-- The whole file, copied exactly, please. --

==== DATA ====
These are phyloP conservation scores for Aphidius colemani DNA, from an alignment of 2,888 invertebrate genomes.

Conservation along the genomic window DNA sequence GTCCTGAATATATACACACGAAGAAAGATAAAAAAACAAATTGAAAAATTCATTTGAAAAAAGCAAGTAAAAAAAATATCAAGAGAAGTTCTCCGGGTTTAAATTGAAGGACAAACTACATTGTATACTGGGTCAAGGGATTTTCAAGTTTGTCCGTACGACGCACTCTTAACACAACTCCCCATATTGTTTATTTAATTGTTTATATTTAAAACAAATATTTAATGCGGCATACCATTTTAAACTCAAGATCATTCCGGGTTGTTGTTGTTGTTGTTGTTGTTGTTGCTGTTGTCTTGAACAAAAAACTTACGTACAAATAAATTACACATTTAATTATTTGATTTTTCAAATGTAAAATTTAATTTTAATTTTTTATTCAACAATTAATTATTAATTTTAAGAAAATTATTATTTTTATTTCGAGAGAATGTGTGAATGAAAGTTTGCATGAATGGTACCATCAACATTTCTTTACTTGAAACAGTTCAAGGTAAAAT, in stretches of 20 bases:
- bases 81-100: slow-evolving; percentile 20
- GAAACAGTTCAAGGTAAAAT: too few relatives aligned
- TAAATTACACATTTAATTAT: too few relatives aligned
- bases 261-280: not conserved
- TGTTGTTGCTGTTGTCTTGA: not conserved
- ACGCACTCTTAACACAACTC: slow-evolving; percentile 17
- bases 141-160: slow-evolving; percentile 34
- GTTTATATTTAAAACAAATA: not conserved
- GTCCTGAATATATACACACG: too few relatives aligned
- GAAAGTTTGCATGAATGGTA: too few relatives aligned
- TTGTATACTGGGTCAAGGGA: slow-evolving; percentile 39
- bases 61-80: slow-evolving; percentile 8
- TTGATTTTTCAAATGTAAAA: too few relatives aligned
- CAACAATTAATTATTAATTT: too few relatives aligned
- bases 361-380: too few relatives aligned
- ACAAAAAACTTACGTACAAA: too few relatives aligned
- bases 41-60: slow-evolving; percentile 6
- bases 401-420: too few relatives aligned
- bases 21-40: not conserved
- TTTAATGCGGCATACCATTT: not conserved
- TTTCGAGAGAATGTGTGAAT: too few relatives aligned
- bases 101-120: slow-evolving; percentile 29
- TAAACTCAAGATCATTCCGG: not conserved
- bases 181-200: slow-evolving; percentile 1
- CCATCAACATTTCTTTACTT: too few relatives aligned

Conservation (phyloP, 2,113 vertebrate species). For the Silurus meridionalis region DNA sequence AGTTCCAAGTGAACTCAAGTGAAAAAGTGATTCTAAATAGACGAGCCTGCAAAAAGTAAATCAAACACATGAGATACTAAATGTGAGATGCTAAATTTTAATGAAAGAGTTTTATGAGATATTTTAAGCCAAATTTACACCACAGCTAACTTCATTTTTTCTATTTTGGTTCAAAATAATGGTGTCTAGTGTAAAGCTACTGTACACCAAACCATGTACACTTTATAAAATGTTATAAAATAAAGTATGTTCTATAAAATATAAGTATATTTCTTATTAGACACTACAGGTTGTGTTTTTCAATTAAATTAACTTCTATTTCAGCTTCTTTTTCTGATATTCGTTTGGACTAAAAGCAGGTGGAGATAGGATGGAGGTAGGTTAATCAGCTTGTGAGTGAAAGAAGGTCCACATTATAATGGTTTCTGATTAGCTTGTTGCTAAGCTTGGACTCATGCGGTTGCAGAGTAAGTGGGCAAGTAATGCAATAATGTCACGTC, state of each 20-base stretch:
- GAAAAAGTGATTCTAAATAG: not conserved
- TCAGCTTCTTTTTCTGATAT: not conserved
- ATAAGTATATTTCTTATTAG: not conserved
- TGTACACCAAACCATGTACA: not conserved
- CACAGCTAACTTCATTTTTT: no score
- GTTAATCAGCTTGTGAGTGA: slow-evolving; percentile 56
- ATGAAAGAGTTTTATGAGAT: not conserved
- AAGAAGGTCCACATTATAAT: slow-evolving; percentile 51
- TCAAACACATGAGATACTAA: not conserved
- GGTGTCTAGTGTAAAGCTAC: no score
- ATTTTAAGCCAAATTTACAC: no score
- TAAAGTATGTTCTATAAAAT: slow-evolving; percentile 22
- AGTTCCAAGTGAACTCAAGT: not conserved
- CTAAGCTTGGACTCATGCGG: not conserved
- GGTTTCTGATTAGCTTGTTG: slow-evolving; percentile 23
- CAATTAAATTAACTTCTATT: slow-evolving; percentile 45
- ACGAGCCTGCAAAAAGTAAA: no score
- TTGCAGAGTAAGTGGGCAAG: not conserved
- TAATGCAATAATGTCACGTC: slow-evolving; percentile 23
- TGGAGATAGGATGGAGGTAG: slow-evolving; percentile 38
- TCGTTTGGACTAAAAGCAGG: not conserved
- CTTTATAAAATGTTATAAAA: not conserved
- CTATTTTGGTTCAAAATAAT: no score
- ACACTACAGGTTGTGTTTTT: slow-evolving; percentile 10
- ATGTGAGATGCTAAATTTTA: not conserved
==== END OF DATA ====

These are phyloP conservation scores for Aphidius colemani DNA, from an alignment of 2,888 invertebrate genomes.

Conservation along the genomic window DNA sequence GTCCTGAATATATACACACGAAGAAAGATAAAAAAACAAATTGAAAAATTCATTTGAAAAAAGCAAGTAAAAAAAATATCAAGAGAAGTTCTCCGGGTTTAAATTGAAGGACAAACTACATTGTATACTGGGTCAAGGGATTTTCAAGTTTGTCCGTACGACGCACTCTTAACACAACTCCCCATATTGTTTATTTAATTGTTTATATTTAAAACAAATATTTAATGCGGCATACCATTTTAAACTCAAGATCATTCCGGGTTGTTGTTGTTGTTGTTGTTGTTGTTGCTGTTGTCTTGAACAAAAAACTTACGTACAAATAAATTACACATTTAATTATTTGATTTTTCAAATGTAAAATTTAATTTTAATTTTTTATTCAACAATTAATTATTAATTTTAAGAAAATTATTATTTTTATTTCGAGAGAATGTGTGAATGAAAGTTTGCATGAATGGTACCATCAACATTTCTTTACTTGAAACAGTTCAAGGTAAAAT, in stretches of 20 bases:
- bases 81-100: slow-evolving; percentile 20
- GAAACAGTTCAAGGTAAAAT: too few relatives aligned
- TAAATTACACATTTAATTAT: too few relatives aligned
- bases 261-280: not conserved
- TGTTGTTGCTGTTGTCTTGA: not conserved
- ACGCACTCTTAACACAACTC: slow-evolving; percentile 17
- bases 141-160: slow-evolving; percentile 34
- GTTTATATTTAAAACAAATA: not conserved
- GTCCTGAATATATACACACG: too few relatives aligned
- GAAAGTTTGCATGAATGGTA: too few relatives aligned
- TTGTATACTGGGTCAAGGGA: slow-evolving; percentile 39
- bases 61-80: slow-evolving; percentile 8
- TTGATTTTTCAAATGTAAAA: too few relatives aligned
- CAACAATTAATTATTAATTT: too few relatives aligned
- bases 361-380: too few relatives aligned
- ACAAAAAACTTACGTACAAA: too few relatives aligned
- bases 41-60: slow-evolving; percentile 6
- bases 401-420: too few relatives aligned
- bases 21-40: not conserved
- TTTAATGCGGCATACCATTT: not conserved
- TTTCGAGAGAATGTGTGAAT: too few relatives aligned
- bases 101-120: slow-evolving; percentile 29
- TAAACTCAAGATCATTCCGG: not conserved
- bases 181-200: slow-evolving; percentile 1
- CCATCAACATTTCTTTACTT: too few relatives aligned

Conservation (phyloP, 2,113 vertebrate species). For the Silurus meridionalis region DNA sequence AGTTCCAAGTGAACTCAAGTGAAAAAGTGATTCTAAATAGACGAGCCTGCAAAAAGTAAATCAAACACATGAGATACTAAATGTGAGATGCTAAATTTTAATGAAAGAGTTTTATGAGATATTTTAAGCCAAATTTACACCACAGCTAACTTCATTTTTTCTATTTTGGTTCAAAATAATGGTGTCTAGTGTAAAGCTACTGTACACCAAACCATGTACACTTTATAAAATGTTATAAAATAAAGTATGTTCTATAAAATATAAGTATATTTCTTATTAGACACTACAGGTTGTGTTTTTCAATTAAATTAACTTCTATTTCAGCTTCTTTTTCTGATATTCGTTTGGACTAAAAGCAGGTGGAGATAGGATGGAGGTAGGTTAATCAGCTTGTGAGTGAAAGAAGGTCCACATTATAATGGTTTCTGATTAGCTTGTTGCTAAGCTTGGACTCATGCGGTTGCAGAGTAAGTGGGCAAGTAATGCAATAATGTCACGTC, state of each 20-base stretch:
- GAAAAAGTGATTCTAAATAG: not conserved
- TCAGCTTCTTTTTCTGATAT: not conserved
- ATAAGTATATTTCTTATTAG: not conserved
- TGTACACCAAACCATGTACA: not conserved
- CACAGCTAACTTCATTTTTT: no score
- GTTAATCAGCTTGTGAGTGA: slow-evolving; percentile 56
- ATGAAAGAGTTTTATGAGAT: not conserved
- AAGAAGGTCCACATTATAAT: slow-evolving; percentile 51
- TCAAACACATGAGATACTAA: not conserved
- GGTGTCTAGTGTAAAGCTAC: no score
- ATTTTAAGCCAAATTTACAC: no score
- TAAAGTATGTTCTATAAAAT: slow-evolving; percentile 22
- AGTTCCAAGTGAACTCAAGT: not conserved
- CTAAGCTTGGACTCATGCGG: not conserved
- GGTTTCTGATTAGCTTGTTG: slow-evolving; percentile 23
- CAATTAAATTAACTTCTATT: slow-evolving; percentile 45
- ACGAGCCTGCAAAAAGTAAA: no score
- TTGCAGAGTAAGTGGGCAAG: not conserved
- TAATGCAATAATGTCACGTC: slow-evolving; percentile 23
- TGGAGATAGGATGGAGGTAG: slow-evolving; percentile 38
- TCGTTTGGACTAAAAGCAGG: not conserved
- CTTTATAAAATGTTATAAAA: not conserved
- CTATTTTGGTTCAAAATAAT: no score
- ACACTACAGGTTGTGTTTTT: slow-evolving; percentile 10
- ATGTGAGATGCTAAATTTTA: not conserved